Sentence-level errors can be a frustrating component of working with student writing. Each instance of a sentence-level error breaks the flow of reading and can lend an impression of carelessness or inattention. Faculty members, many of whom are accomplished writers, can spend hours correcting minor errors in student writing, which distracts from the learning goals of the assignment. Similarly, the impression that sentence-level errors are lapses in basic skills can lead to exasperation with the state of writing instruction or the study skills of “kids these days.”
What are the best strategies for responding to students' errors? What written response strategies seem to have the best effects for reducing students’ subsequent errors?
Typos, Mistakes, and Errors: A simplified typology of errors
Errors come in almost infinite varieties. When faculty members notice an individual instance of an error, it can be tempting to ascribe a reason for its appearance (inattention to detail, transfer from an additional language, missed keystroke, or lack of effort). The type of error you perceive can influence your feedback strategy.
Typos are errors that emerge in the context of inscription. An erroneous autocorrect or a misspelling resulting from inverting letters might fall into this category, where the error appears unrelated to the misapplication of or failure to apply a grammatical rule.
When a student knows a grammatical convention but misapplies it in a particular instance, we might call it a mistake. For instance, if a writer uses a comma for terminal punctuation in a sentence but never repeats this error, we might assume the comma is a mistake.
Errors are those instances when a student violates a grammatical or stylistic standard or convention repeatedly or when a pattern of a particular flaw emerges across multiple instances. Consistent errors in verb tense of verb form might fall into these categories. Typically, patterns of error demand more intervention than the other categories.
Direct correction, indirect correction, or minimal marking: A variety of options
Direct correction involves identifying the error, marking it, and offering an explicit alternative. This intervention can involve an explanation of the rule or standard or might include a proofreading or editorial notation.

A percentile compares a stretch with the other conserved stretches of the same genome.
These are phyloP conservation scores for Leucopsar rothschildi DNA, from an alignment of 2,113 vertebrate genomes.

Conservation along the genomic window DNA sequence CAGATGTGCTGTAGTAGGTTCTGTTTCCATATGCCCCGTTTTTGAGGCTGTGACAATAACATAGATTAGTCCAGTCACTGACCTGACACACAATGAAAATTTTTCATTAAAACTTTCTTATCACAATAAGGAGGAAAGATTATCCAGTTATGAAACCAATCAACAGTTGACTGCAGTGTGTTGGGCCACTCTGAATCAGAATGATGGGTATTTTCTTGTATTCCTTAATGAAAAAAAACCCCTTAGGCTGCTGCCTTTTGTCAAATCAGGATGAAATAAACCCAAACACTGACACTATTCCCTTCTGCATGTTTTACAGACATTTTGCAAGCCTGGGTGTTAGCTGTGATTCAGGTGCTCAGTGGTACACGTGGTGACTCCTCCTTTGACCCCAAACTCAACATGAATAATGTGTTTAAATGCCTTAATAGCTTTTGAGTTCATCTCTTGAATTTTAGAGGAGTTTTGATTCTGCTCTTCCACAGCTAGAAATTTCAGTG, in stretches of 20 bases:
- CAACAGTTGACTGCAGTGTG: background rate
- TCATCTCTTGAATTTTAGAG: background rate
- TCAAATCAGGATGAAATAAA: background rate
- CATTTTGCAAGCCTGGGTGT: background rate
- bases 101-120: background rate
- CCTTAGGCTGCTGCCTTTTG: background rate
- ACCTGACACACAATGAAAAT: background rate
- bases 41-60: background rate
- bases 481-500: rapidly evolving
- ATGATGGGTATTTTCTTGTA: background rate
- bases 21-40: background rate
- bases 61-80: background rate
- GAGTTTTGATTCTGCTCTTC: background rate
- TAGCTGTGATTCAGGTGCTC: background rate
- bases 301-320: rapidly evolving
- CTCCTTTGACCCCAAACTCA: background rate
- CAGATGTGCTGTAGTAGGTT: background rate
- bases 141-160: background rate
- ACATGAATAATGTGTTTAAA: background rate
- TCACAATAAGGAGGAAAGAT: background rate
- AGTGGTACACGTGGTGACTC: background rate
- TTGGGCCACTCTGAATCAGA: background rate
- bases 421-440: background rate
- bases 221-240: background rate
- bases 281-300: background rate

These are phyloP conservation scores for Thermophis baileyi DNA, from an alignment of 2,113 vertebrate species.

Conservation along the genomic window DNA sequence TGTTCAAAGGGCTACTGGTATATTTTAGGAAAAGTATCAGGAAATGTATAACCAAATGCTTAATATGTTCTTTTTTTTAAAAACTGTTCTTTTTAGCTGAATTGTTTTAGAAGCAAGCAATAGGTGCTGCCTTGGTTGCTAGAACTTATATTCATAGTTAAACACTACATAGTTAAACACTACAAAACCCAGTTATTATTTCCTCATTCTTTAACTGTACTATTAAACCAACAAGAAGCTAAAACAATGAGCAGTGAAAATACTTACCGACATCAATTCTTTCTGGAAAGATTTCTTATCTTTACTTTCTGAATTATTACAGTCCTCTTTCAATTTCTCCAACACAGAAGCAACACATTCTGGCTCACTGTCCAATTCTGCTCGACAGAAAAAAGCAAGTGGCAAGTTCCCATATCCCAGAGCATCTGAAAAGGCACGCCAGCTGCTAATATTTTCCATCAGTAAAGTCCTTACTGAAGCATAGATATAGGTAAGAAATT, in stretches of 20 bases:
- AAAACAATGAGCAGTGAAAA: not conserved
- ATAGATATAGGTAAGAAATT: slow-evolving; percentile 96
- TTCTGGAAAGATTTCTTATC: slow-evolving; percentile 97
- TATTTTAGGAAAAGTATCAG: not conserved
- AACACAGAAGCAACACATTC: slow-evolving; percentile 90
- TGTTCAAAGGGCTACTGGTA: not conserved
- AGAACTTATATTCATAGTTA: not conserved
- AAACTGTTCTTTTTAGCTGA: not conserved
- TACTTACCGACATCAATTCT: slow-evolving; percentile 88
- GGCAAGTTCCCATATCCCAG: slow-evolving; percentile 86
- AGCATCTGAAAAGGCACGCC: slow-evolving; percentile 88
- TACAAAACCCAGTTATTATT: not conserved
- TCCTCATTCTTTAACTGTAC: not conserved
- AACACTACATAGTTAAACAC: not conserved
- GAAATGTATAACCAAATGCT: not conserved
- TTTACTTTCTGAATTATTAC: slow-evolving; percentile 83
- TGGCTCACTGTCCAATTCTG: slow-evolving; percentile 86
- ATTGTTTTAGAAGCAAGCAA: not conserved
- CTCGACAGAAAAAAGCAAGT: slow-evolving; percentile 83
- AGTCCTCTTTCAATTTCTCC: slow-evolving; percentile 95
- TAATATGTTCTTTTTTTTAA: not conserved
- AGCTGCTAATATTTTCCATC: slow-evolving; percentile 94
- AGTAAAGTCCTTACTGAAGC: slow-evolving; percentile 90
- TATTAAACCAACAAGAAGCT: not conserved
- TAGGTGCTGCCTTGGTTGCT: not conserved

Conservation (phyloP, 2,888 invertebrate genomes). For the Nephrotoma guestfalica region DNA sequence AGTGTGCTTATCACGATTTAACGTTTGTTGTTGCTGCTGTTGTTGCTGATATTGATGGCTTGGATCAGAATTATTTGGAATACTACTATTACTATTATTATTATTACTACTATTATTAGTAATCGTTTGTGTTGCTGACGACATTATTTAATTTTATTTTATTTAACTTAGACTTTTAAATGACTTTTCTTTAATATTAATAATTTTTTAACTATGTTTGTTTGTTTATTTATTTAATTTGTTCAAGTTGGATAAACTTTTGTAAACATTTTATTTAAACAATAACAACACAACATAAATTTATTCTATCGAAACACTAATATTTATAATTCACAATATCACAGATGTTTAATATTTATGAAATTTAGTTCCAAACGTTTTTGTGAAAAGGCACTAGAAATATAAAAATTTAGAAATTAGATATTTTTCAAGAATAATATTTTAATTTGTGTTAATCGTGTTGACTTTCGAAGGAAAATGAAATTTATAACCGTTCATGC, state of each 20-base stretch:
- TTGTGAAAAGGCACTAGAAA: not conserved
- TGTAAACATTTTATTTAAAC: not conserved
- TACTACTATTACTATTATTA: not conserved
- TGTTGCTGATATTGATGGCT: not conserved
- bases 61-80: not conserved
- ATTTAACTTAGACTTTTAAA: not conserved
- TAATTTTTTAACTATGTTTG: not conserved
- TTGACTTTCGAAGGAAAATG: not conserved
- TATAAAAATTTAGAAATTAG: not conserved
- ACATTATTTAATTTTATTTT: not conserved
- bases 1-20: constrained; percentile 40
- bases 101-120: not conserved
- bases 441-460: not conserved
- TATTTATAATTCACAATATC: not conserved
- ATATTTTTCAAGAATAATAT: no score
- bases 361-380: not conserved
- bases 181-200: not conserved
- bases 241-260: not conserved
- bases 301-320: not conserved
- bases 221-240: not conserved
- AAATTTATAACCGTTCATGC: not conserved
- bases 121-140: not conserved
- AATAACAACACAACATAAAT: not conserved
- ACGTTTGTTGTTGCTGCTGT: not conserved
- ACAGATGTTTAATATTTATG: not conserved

Indirect correction involves specific error identification and marking (perhaps circling an error) but does not include offering a correct alternative. In these cases, writers furnish their own corrections in subsequent revisions.
Minimal marking involves offering some evidence of the presence of an error (like a check mark in the margin), but the student is tasked with both identifying the specific error and offering correction or revision.
If student errors are the result of typos or mistakes, the minimal marking strategy may be advantageous because it encourages students to proofread carefully and detect their own issues. It is also the least time-consuming strategy for faculty. If student errors appear to form a pattern, direct correction and explanation can help students to learn or recall the particular convention. Faculty members are wise to focus only on the most serious or frequent errors in these instances.
Is it worth it: Whether to intervene and when to do it
If a student never revises a piece of writing, strategies of error feedback have very limited effect on subsequent performance. Even if students produce many similar assignments, few students will successfully transfer the error feedback of a previous assignment to subsequent performance. Unfortunately, the most time intensive strategy (direct correction) appears to have the least effect on eliminating future errors.
If a student has an opportunity to revise, all forms of feedback can be beneficial. For advanced students, minimal marking may be advantageous to keep the focus on broader learning goals. Low-intervention strategies keep the locus of control over a piece of writing with the writer.
Finally, consider the purpose, audience, and context of a piece of writing. If the assignment is very significant to the course or will be presented to an audience, error feedback can be very important. In these instances, error feedback can be part of the polishing of a document at the end of a writing process. An informal writing activity intended only for an instructor might not be a valuable opportunity for intervention, nor would it be valuable to offer extensive corrections on an early draft that may change dramatically before a finished version.
When an error is not an error
Because any individual instance of writing is an opportunity for creativity, writers may violate expectations for effect or ignore a convention intentionally. Some usages may be unconventional for a field, but still technically correct. Some differences may be primarily stylistic, such as word choice. Sometimes the most effective strategy is to invite the student to explain their writing process and stylistic choices before diagnosing an error.
Additional Resources on Written Corrective Feedback
- Bitchener and Knoch, “Raising the linguistic accuracy level of advanced L2 writers with written corrective feedback.”
- Can and Walker, “Social science doctoral students’ needs and preferences for written feedback.”
- Ferris, Liu, Sinha, and Senna, “Written Corrective Feedback for Individual L2 Writers.”
Join us next week for a TWW Workshop on Teaching Writing in Five-Minute Increments. Brief teaching interventions can be useful for addressing sentence-level features of writing in your classes.
See the Teaching with Writing pages on the Center for Writing website for teaching resources, including sample assignments and syllabi. As many of you know, our WAC program also hosts the popular Teaching with Writing event series. Each semester, this series offers free workshops and discussions. Visit us online. To schedule a phone, email, or face-to-face teaching consultation, click here.